4 Investigates: City of Santa Fe issued cease-and-desist following workplace death | KOB 4
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4 Investigates: City of Santa Fe issued cease-and-desist following workplace death

Nathan O'Neal
July 15, 2019 10:29 PM

SANTA FE, N.M. — City workers in Santa Fe have been barred from performing electrical or maintenance work on city property following an investigation by New Mexico’s licensing department. The investigation stems from a deadly workplace accident earlier this year.

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The 4 Investigates team obtained a copy of a cease-and-desist order issued to the City of Santa Fe on June 5 by the New Mexico Construction Industries Division. The order demands the city stop all construction work at the convention center and all other city properties.

The investigation revealed that uncertified city employees were performing electrical, mechanical and plumbing work at the Santa Fe Convention Center, which is a violation of state law.

On April 1, city employee Toby Williams was “fixing a light fixture” at the convention center when he was electrocuted, according to a police report. He died three days later at a hospital in Denver.

According to state records, Williams was not certified to do the kind of work he was performing when he the incident occurred – and neither were his primary supervisors.

“Not only was the work being completed by Mr. Williams, not being performed by a certified journeyman but there was no certified journeyman present to directly supervise Mr. Williams in the work which he was completing as a city employee,” said Acting CID Director Martin Romero in the cease and desist letter.

A FAMILY GREIVES

Neil Williams and his wife Paige peer into an empty room in their Santa Fe home. It’s a heartbreaking sight yet filled with memories of Toby’s life.

In every corner of their Santa Fe home, dried roses adorn the walls. Toby brought the immense number of flowers home the week before he died.

Toby’s father Neil Williams told 4 Investigates his son was a “bright spirit” and an “intellectual seeker” who was working for the city to pay down his student loans. Toby had plans to enroll in a graduate program at the University of New Mexico to study archeology.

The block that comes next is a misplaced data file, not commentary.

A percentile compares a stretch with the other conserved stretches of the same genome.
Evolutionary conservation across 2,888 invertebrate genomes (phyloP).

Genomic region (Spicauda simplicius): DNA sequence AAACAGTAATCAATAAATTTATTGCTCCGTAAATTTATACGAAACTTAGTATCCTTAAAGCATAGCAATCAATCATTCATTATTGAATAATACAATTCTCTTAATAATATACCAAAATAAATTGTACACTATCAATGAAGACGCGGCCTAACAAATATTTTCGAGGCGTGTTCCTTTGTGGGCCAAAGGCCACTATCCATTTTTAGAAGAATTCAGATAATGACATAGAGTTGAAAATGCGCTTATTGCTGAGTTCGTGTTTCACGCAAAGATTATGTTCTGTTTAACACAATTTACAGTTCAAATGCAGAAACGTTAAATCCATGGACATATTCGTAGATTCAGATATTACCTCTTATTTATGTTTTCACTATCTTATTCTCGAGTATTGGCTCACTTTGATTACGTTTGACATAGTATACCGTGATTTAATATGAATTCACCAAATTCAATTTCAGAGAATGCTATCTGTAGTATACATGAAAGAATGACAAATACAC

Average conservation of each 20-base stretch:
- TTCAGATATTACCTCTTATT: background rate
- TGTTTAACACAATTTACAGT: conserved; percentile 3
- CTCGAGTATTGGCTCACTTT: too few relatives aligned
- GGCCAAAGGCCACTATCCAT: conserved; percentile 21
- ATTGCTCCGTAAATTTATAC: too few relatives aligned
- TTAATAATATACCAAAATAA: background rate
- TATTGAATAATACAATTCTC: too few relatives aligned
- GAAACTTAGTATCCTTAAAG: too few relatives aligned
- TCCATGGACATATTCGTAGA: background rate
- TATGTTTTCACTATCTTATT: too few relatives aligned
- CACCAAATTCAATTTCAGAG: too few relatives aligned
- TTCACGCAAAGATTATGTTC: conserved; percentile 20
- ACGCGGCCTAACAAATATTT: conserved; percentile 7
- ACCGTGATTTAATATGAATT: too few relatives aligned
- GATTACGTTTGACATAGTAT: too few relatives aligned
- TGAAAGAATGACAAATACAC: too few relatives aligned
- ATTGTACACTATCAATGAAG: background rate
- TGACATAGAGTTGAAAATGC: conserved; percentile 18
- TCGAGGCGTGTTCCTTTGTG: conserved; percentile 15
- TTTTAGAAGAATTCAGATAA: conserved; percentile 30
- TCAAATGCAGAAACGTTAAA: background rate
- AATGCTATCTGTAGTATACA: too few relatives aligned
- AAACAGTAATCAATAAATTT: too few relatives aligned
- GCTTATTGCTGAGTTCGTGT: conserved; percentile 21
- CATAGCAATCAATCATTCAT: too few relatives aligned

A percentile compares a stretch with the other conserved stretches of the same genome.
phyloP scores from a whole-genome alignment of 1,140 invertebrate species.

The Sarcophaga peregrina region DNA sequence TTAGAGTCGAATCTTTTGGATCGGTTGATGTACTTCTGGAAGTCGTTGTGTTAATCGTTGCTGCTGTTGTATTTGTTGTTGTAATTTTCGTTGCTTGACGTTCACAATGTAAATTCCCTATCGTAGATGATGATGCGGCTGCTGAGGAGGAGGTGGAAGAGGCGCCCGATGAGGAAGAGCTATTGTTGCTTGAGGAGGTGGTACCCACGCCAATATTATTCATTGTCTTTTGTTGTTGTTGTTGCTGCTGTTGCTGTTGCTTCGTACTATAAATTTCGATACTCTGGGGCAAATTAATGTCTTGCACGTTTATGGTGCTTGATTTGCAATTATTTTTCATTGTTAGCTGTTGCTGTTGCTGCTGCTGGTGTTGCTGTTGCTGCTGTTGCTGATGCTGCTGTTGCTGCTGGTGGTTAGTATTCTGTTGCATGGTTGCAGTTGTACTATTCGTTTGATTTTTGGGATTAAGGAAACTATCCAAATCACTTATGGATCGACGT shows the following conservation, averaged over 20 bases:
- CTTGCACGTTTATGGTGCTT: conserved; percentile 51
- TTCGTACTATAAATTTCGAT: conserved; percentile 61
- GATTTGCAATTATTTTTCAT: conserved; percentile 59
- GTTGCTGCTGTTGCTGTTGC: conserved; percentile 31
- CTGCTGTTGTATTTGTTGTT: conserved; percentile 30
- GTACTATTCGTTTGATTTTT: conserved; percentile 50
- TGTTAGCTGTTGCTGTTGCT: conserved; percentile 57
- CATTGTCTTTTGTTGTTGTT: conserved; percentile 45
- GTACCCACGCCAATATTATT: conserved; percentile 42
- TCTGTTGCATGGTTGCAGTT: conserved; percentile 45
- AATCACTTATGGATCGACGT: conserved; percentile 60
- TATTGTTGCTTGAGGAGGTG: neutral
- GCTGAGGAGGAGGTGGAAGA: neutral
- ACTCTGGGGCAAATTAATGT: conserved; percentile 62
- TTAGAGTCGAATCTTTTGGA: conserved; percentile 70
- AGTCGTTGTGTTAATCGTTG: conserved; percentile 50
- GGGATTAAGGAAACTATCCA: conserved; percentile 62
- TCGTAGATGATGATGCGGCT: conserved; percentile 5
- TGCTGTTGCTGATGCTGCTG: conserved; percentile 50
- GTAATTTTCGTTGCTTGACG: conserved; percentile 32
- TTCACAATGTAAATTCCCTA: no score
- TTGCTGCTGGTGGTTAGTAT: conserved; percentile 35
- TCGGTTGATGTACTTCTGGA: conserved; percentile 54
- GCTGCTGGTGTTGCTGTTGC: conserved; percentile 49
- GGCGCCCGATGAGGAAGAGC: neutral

“He really cared about history and how you got at history,” said Paige Grant, Toby’s step-mother.

While the family continues to grieve, they also continue to question what happened.

“We lost the future with him and it was unnecessary,” said Neil Williams. “I don’t want it to happen to other families just because their loved ones happens to work in a workplace that doesn’t take the care it needs to.”

“There was literally no one in charge – there was literally no one licensed providing the required supervision and training… being physically present as required by law,” he said.

STATE DEMANDS

Aside from suspending all maintenance and electrical work by Santa Fe city workers, the state is also demanding the city provide detailed records including worker qualifications and assignments.

Acting CID director Romero said he is also requiring additional training for city workers and will likely place the city on probation for at least a year.

“At the end of the day, it’s not about punishing the city. It’s about them following the rule of law so we don’t have these kinds of accidents,” said Romero. “This is life safety. This protects people. This work has to be done under the supervision of a journeyman so we don’t have fatalities.”

“In my eyes, there are no excuses,” added Romero.

ACCOUNTABILITY

The 4 Investigates team requested an interview with the Santa Fe city manager. However, the public works director Regina Wheeler was made available for an interview instead.

When asked about how Toby Williams – someone who was not a licensed electrician or a licensed journeyman – sent in to do complicated electrical work, Wheeler declined to comment since the incident is still under investigation by the City of Santa Fe.

However, Wheeler said it is looking forward to partnering with the state to ensure a safe work environment, which includes improving awareness and documentation.

“If there’s anything that comes out of that that’s positive, it’s that we all take a look and make sure that that doesn’t happen again – and that all of our workers are safe and we can make appropriate assignments and have correct licensure and training for any assignment that anybody does,” said Wheeler.

The question remains: why was this compliance failure not caught earlier?

State officials concede that compliance of the permit rules are largely an “honor system.” However, Acting CID Director Romero told 4 Investigates that policy approach is being reviewed.

“There could be perhaps some changes that we need to look at and are looking at – but again, it’s the honor system where you jot this stuff down,” said Romero. “However, our inspectors do periodic audits of the ledger of the work that’s being done.”  

MOVING FORWARD

While the pain of Toby’s loss is still very raw, his family is not giving up on their search for answers.

“I’d ask the people who employed my son and directed him and managed him and managed his work just to honestly admit that the city was not even close to having a safe work place – not just for Toby – but according to regulators, the entire city workforce,” said Neil Williams.

The state confirms it has an ongoing criminal investigation into the incident. However state officials are not commenting any further on the investigation.

As for the City of Santa Fe, officials say they will no longer ask city workers to do construction work at the convention center. Any future work will be contracted out to professional licensed contractors.

Credits

Nathan O'Neal

Copyright 2019 KOB-TV LLC, a Hubbard Broadcasting Company. All rights reserved

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